FIG. 14 is a sectional view for explaining the basic structure of the stepped type. Referring to FIG. 14, reference numeral 1201 denotes a substrate; 1202 and 1203, emitter electrodes; 1206, a step forming member; 1204, a conductive thin film consisting of a fine particle film; 1205, an electron-emitting portion formed by the energization forming process; and 1213, a thin film formed by the activation process.

The stepped type is different from the flat type described above in that one (1202) of the emitter electrodes is formed on the step forming member 1206, and the conductive thin film 1204 covers the side surface of the step forming member 1206. In the plan views of FIGS. 10A and 10B, therefore, an emitter electrode interval L is set as a step height Ls of the step forming member 1206 in the stepped type. Note that the same materials as those listed in the description of the flat type can be used for the substrate 1201, the emitter electrodes 1202 and 1203, and the conductive thin film 1204 consisting of a fine particle film. An electrically insulating material such as SiO2 is used for the step forming member 1206.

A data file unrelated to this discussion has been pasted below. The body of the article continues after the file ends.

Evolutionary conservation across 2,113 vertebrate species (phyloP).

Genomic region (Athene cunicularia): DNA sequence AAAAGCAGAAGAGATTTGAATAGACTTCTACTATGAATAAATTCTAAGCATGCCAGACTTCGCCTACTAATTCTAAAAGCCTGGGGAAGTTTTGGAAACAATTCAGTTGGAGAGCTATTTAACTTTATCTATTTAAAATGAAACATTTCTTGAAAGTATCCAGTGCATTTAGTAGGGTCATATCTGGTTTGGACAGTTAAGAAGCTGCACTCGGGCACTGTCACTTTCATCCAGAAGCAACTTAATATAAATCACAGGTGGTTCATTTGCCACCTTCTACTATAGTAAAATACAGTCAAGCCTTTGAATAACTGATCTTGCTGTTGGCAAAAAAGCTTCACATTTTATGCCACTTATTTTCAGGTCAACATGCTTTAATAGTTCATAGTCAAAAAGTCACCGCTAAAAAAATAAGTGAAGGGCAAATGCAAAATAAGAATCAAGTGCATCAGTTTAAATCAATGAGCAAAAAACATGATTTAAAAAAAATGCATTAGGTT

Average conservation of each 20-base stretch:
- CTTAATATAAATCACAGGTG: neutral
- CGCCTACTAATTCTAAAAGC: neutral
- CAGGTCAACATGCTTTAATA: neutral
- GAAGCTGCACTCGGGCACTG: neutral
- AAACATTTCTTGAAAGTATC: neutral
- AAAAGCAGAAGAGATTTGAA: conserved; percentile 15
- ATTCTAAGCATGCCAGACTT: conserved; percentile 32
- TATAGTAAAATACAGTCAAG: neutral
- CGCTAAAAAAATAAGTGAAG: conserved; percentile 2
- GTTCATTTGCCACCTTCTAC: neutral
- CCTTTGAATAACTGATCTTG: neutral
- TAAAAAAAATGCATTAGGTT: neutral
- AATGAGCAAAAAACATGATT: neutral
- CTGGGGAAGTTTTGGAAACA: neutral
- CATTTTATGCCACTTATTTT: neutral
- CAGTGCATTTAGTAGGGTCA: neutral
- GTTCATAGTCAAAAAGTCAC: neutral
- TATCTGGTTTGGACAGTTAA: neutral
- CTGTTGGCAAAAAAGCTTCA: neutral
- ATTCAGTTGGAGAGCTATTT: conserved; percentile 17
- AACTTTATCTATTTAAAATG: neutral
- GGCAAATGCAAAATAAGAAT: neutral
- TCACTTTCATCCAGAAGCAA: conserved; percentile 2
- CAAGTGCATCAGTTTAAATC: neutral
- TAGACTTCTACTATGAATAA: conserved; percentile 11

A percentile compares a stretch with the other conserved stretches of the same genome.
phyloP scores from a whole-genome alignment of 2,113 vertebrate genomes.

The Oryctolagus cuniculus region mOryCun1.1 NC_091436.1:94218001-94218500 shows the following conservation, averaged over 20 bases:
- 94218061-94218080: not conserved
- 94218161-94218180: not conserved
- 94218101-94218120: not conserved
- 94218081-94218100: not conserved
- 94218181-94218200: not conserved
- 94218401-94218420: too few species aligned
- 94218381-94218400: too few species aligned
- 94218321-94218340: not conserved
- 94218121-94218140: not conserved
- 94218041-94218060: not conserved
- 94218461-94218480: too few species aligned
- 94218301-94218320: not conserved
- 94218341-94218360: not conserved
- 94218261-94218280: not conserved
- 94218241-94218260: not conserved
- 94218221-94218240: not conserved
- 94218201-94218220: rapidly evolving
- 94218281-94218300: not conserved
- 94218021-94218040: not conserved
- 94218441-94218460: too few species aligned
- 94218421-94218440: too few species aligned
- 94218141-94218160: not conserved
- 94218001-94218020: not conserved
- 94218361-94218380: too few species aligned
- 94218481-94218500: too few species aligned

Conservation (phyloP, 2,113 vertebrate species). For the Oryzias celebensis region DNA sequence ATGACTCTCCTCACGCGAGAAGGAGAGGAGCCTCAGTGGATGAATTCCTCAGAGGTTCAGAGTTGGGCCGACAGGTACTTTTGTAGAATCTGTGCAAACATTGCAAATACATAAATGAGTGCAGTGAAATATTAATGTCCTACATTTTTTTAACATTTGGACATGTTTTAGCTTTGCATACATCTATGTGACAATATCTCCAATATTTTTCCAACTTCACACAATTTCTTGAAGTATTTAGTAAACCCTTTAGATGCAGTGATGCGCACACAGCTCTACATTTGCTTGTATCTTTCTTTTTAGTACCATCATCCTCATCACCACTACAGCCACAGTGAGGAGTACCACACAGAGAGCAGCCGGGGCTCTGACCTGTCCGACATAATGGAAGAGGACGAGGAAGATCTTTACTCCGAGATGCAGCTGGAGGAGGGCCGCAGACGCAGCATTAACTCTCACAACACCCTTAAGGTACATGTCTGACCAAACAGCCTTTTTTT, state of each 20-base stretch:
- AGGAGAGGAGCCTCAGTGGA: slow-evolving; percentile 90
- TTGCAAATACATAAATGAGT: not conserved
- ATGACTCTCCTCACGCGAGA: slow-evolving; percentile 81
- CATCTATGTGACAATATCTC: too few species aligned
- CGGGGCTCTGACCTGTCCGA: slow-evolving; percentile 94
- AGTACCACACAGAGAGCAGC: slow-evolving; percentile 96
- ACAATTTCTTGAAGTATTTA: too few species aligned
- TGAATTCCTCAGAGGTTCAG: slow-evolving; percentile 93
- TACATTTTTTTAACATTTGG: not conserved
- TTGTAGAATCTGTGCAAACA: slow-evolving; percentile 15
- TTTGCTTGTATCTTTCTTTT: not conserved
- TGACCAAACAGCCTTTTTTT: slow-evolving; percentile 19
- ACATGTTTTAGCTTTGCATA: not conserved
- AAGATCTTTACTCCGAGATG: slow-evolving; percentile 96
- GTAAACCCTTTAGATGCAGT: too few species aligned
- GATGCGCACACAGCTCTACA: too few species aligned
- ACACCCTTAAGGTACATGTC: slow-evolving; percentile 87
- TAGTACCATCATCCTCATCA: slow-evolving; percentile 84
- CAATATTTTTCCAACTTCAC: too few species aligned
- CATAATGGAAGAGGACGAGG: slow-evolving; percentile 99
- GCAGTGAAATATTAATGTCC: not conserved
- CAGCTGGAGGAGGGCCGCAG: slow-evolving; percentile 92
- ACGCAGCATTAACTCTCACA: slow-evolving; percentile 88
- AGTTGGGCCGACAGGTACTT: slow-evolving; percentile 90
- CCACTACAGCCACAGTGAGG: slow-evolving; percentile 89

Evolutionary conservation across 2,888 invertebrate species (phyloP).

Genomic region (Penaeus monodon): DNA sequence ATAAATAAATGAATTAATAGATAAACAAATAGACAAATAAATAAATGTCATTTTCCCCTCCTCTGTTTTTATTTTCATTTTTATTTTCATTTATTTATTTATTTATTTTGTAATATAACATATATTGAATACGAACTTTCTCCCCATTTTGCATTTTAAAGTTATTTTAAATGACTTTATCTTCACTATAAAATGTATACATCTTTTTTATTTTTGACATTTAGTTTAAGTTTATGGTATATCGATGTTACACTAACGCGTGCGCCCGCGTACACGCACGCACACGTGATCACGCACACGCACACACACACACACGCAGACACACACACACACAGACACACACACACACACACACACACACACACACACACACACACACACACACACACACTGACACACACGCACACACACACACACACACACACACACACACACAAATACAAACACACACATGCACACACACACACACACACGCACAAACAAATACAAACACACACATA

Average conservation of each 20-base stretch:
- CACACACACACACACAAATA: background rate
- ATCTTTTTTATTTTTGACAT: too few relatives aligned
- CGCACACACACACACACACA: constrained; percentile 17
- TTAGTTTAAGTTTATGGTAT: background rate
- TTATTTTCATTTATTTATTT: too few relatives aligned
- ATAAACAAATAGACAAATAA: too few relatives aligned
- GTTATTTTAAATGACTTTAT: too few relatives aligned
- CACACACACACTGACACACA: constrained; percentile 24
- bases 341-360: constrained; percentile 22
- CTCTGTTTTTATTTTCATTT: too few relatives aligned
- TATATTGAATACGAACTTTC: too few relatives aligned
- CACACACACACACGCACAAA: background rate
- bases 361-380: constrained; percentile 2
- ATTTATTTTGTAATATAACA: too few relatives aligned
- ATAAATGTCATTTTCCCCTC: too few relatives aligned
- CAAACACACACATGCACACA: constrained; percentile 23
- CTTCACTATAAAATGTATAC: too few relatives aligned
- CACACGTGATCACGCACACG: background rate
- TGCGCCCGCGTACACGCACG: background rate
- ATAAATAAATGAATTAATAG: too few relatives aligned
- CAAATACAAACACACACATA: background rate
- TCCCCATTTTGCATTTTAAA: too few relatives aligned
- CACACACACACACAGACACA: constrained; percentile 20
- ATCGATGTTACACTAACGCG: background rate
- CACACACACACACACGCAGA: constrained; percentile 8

A method of manufacturing the stepped surface-conduction type electron emitter will be described next. FIGS. 15A to 15F are sectional views for explaining the manufacturing process. The same reference numerals in FIGS. 15A to 15F denote the same parts as in FIG. 14.

1) As shown in FIG. 15A, an emitter electrode 1203 is formed-on a substrate 1201.

2) As shown in FIG. 15B, an insulating layer is stacked on the resultant structure to form a step forming member. For example, the insulating layer may be formed by depositing SiO2 using the sputtering method. However, other film-forming techniques such as the vacuum deposition method and the printing method may be used.